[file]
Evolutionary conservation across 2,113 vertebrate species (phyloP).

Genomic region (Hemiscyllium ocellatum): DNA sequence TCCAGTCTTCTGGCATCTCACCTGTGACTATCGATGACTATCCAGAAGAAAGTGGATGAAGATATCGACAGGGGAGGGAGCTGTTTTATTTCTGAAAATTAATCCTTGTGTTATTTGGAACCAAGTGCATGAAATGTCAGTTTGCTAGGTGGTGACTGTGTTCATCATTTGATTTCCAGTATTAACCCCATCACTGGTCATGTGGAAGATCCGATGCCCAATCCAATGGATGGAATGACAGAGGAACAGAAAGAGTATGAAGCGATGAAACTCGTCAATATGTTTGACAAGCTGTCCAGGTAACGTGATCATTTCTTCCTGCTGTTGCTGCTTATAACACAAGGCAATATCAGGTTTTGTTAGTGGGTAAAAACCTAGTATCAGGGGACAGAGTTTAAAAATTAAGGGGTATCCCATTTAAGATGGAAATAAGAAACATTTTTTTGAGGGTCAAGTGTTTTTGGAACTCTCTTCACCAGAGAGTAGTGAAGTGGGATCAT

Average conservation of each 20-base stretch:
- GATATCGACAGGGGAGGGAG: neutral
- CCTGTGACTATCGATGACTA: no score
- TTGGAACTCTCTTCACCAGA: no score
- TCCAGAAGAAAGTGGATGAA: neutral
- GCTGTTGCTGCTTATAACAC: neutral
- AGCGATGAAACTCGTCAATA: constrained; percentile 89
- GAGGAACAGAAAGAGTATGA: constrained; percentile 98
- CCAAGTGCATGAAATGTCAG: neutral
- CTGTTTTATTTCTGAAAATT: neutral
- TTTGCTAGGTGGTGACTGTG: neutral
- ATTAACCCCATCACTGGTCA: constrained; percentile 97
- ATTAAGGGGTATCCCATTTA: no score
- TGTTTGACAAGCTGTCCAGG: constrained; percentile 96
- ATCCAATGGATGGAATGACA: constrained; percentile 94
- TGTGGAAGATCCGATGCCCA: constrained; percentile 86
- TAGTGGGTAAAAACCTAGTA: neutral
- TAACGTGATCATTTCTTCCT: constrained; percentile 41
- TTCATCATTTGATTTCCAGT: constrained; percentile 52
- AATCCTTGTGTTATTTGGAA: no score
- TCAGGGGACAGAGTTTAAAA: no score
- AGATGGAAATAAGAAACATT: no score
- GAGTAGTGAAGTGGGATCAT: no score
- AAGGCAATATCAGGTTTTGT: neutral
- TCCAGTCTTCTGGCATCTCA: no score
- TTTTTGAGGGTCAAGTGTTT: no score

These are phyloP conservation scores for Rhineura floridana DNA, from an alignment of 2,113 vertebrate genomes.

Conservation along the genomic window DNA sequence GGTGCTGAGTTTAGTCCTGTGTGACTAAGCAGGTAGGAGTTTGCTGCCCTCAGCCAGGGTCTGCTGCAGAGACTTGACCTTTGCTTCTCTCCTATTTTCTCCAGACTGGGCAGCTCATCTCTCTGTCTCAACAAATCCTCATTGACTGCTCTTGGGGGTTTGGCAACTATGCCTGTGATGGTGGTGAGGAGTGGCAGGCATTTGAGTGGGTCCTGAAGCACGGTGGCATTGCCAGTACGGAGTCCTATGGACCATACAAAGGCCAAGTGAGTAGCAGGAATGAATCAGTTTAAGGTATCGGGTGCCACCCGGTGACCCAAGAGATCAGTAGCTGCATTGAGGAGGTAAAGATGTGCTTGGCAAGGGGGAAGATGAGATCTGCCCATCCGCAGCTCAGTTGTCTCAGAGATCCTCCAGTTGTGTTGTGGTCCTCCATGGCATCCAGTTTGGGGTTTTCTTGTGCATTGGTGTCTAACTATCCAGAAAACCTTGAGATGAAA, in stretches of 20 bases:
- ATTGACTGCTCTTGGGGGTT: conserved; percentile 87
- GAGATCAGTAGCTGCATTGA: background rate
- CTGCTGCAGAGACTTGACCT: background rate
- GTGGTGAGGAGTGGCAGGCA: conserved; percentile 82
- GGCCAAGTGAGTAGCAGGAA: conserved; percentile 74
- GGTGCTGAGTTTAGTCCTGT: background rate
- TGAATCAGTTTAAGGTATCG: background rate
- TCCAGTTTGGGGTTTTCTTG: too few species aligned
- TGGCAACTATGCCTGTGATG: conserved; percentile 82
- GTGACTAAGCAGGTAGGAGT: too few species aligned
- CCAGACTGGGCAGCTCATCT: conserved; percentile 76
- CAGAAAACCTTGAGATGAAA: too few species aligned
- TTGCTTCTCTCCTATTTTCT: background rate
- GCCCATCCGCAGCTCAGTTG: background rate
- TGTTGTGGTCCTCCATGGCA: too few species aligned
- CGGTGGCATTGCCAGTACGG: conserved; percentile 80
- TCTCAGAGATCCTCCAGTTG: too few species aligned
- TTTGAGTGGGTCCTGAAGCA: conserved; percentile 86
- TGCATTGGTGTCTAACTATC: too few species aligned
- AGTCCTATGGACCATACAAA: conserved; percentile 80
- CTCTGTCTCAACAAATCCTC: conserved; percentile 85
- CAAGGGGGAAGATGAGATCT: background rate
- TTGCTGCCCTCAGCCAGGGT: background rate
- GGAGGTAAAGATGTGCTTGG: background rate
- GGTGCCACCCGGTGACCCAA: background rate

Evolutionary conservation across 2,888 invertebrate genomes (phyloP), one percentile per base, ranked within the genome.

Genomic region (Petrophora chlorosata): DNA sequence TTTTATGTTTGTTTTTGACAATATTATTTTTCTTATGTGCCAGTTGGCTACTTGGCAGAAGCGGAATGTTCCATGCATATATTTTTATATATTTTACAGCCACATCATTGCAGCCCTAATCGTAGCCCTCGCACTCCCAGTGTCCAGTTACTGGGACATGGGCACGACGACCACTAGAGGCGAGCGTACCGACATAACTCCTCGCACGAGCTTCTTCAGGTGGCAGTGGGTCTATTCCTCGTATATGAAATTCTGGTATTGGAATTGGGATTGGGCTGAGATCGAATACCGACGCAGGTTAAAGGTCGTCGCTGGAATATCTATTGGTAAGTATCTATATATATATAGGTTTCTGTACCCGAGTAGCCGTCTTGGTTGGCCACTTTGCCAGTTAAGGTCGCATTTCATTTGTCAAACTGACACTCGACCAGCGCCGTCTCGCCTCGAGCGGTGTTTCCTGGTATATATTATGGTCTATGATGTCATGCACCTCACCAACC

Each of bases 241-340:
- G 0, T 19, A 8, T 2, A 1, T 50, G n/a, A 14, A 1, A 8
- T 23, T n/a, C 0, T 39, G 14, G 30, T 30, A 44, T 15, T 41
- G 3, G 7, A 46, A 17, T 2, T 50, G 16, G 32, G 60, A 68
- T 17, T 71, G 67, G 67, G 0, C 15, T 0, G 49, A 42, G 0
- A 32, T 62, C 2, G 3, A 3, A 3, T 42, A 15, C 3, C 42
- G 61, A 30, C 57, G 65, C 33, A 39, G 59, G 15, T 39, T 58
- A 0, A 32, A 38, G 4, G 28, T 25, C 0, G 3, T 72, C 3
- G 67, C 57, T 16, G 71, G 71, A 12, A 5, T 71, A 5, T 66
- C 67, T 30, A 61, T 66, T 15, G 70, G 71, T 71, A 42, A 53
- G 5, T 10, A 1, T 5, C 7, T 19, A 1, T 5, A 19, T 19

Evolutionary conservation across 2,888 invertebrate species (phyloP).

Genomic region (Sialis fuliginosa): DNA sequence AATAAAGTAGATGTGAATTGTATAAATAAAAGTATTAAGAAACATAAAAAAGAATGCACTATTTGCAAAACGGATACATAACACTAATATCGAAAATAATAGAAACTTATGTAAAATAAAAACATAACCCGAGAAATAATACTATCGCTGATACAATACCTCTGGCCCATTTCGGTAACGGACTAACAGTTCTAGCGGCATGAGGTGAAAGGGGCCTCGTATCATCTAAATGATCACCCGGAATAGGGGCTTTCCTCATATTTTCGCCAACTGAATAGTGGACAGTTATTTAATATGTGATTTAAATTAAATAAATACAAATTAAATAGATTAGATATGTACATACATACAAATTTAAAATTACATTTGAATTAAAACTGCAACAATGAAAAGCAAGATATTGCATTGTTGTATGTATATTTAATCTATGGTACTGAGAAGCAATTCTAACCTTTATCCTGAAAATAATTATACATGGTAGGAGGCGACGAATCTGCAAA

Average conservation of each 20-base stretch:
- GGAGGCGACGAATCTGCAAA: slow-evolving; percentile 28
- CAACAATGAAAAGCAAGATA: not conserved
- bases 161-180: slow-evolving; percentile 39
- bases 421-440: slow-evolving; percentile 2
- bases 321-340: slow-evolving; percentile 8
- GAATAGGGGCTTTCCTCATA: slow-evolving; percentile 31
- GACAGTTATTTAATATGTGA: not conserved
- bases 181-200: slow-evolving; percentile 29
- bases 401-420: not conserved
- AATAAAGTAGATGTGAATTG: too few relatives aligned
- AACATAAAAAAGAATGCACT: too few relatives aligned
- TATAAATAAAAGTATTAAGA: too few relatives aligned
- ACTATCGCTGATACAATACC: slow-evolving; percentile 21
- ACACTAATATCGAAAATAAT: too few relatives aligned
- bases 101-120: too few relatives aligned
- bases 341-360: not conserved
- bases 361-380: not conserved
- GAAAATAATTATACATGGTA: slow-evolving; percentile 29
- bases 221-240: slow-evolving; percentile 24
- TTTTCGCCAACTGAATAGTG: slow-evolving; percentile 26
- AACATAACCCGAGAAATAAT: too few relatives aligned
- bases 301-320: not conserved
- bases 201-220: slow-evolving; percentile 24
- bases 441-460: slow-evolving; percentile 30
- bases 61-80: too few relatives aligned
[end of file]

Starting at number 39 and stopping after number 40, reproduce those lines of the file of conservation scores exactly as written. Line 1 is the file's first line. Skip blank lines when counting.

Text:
- TGGCAACTATGCCTGTGATG: conserved; percentile 82
- GTGACTAAGCAGGTAGGAGT: too few species aligned